Kitchen Chinese

Just finished reading Kitchen Chinese by Ann Mah. I was pretty much hooked as soon as the protagonist explains she only knows food words in Chinese. Hey, me too!

This turned out to be an awesome story about Beijing expat life, with so many of the tiny details right. Going to Jenny Lu’s for essential home comforts. Eating Beijing duck. Ordering without a menu because all homestyle places have the same dishes.  Wait, there was some non-food-related stuff too… The part where the Westerner speaks perfectly good Chinese, and the nervous waitress confirms it with the Chinese-looking person at the table.  An angry, hard-drinking Australian expat with a well-hidden heart of gold (ahem). Working in China and how much is guanxi, not qualifications.

A lot of really wonderful novels set in China present a skewed sense of learning the language. I’m not talking about the ones where the foreigner just picks up Mandarin by osmosis (ugh), but usually for a narrative to work, the character’s language skills progress in simple tiers, from random sounds to what John Pasden calls “Fine, it’s a language” to Horrible Spoken Chinese to Not That Great and onwards to Fluency. Kitchen Chinese really showed the terrible frustration in needing a particular word in a normal second-language day, or in getting the tones just slightly wrong and saying something completely different.  Of course, as a waiguoren, even when I screw up the basics, most Chinese people can’t stop telling me how great my Mandarin is (pretty sure that’s Chinese for You Tried!), while the ABC protag of Kitchen Chinese gets just the opposite reaction. Beijingren keep telling her to study more, while other Americans condescending tell her that her English is good.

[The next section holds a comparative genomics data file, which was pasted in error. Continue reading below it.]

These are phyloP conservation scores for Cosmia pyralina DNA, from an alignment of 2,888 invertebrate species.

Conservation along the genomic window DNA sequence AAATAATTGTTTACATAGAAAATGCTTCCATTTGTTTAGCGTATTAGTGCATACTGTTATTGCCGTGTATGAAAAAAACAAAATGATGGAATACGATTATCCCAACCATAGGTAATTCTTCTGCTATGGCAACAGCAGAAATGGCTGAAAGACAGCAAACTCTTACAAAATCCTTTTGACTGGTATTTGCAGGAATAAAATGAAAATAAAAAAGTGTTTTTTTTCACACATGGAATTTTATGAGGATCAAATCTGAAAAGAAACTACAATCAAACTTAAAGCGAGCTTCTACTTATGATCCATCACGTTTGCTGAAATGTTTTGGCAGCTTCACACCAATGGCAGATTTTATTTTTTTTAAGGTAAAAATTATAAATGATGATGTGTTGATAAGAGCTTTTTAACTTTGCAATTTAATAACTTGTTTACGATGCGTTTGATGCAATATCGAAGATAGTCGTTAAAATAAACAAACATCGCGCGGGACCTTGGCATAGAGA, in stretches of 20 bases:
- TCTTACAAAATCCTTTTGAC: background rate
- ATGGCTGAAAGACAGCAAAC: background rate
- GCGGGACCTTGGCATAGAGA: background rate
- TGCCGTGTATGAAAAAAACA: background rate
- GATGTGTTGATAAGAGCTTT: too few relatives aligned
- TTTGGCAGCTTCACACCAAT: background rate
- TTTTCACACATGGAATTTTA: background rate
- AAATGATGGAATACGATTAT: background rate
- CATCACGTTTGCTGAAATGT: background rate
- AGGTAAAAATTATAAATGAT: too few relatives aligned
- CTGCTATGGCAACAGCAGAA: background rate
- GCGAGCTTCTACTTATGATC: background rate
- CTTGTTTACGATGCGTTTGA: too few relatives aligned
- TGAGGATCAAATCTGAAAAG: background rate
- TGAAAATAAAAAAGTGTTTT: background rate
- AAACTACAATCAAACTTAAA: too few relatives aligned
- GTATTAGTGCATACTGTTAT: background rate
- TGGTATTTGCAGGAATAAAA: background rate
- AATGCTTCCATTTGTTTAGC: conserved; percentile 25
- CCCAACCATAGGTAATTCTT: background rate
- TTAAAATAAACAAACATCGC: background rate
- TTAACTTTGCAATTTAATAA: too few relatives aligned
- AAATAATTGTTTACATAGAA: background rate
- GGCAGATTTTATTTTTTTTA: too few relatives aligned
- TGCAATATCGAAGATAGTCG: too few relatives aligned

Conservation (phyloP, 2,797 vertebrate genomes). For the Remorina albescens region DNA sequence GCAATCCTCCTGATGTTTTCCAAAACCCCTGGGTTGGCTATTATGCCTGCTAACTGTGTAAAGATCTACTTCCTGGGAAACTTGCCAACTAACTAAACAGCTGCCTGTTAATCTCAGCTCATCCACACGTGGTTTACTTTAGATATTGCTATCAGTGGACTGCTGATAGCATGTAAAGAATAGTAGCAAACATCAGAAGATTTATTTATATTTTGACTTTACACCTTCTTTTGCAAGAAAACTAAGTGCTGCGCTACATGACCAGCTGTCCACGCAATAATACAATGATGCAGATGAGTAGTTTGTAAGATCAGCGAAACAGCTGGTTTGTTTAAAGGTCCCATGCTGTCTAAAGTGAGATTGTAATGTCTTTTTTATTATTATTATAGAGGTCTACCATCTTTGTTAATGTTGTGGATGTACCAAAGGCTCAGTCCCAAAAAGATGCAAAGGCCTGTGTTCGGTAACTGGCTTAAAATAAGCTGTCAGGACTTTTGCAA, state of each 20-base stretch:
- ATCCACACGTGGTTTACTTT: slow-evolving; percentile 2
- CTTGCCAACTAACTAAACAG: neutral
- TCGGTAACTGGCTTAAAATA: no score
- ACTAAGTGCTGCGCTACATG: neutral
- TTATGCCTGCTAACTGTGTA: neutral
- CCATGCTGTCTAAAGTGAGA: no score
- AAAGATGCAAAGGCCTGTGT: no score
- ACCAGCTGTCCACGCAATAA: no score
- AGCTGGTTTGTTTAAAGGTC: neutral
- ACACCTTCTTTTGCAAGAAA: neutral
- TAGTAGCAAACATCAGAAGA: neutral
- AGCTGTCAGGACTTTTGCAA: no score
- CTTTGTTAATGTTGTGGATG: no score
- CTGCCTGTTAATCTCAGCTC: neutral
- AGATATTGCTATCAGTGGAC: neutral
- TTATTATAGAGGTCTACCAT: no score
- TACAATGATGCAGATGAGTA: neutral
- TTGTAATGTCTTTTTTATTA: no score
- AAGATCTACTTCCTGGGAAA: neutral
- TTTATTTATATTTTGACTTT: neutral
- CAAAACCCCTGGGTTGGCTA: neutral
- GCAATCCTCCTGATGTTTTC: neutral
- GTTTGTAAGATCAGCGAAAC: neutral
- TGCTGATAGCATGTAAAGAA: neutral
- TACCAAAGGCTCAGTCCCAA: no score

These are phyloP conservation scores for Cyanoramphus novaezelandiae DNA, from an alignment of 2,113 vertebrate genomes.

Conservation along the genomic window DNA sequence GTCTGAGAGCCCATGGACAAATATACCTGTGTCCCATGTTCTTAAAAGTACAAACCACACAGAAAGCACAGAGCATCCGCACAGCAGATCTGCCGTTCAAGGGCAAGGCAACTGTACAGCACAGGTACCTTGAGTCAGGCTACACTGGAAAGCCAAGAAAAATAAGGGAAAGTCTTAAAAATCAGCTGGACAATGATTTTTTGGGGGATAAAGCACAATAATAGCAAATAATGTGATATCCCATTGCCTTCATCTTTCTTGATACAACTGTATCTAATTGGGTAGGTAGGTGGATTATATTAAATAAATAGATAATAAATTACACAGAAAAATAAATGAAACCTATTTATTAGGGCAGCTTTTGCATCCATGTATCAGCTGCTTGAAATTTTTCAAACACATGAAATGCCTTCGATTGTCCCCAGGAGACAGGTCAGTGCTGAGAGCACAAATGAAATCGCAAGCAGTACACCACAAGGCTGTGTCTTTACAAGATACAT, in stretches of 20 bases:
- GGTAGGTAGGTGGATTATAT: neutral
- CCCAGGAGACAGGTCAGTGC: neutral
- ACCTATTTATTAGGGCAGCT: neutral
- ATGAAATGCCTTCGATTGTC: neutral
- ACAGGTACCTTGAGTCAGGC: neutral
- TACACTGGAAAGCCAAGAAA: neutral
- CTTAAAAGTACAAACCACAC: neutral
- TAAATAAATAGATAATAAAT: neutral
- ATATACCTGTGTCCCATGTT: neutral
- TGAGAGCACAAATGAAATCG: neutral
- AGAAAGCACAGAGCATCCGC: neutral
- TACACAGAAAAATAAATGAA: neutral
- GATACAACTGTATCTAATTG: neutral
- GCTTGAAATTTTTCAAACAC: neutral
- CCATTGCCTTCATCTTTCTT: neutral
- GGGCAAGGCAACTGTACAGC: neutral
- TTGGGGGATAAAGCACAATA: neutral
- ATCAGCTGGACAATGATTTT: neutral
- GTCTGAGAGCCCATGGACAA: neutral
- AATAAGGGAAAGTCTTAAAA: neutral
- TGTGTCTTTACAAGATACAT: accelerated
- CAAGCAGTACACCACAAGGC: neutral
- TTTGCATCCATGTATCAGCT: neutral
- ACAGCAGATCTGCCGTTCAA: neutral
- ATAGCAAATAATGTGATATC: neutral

Most of the story is set in Beijing, but there’s a segment set in Shanghai that reminded me so strongly of Adeline Yen Mah’s Chinese Cinderella, and, if I’m honest, of my recent trip to Shanghai when I walked around the French Concession thinking of the family in that book. It was a nice sidetrack, but didn’t fully mesh with the Beijing expat adventures in the rest of novel, and I was a bit confused. Anyway, at the end of the book, I saw that Ann Mah, the author of Kitchen Chinese, is the daughter of Adeline Yen Mah, the author of Chinese Cinderella, which made everything make sense.

Anyway, you should read it, if you like food and Beijing.

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